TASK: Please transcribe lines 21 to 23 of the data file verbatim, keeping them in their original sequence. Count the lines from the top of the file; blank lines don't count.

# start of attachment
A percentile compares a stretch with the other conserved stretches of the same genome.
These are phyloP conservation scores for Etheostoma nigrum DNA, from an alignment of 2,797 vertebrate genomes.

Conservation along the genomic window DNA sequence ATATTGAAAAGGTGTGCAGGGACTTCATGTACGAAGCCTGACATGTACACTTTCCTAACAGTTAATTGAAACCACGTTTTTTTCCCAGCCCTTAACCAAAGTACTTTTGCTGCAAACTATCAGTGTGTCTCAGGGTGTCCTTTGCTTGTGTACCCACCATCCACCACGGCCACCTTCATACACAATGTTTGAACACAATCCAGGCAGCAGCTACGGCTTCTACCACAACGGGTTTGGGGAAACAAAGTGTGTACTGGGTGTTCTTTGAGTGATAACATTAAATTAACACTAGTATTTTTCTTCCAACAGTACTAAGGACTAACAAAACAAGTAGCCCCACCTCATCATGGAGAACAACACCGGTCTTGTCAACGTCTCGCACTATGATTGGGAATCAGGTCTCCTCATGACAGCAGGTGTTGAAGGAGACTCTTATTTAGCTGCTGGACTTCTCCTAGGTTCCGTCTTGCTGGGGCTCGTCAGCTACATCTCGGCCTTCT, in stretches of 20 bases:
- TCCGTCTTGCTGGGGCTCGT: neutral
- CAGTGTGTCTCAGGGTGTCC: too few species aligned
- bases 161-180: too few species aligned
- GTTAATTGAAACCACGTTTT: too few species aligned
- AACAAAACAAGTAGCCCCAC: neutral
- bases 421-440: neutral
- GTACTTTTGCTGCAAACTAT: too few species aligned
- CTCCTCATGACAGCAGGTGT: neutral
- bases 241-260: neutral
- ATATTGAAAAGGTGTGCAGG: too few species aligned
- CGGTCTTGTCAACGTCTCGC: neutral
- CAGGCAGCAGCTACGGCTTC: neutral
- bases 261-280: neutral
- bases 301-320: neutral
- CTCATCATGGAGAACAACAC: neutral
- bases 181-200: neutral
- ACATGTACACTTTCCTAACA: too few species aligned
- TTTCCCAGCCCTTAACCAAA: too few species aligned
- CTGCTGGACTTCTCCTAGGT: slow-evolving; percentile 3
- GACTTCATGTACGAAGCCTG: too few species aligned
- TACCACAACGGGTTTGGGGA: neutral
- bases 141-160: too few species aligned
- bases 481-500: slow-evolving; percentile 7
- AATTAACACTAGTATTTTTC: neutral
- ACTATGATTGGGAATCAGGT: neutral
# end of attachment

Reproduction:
- TTTCCCAGCCCTTAACCAAA: too few species aligned
- CTGCTGGACTTCTCCTAGGT: slow-evolving; percentile 3
- GACTTCATGTACGAAGCCTG: too few species aligned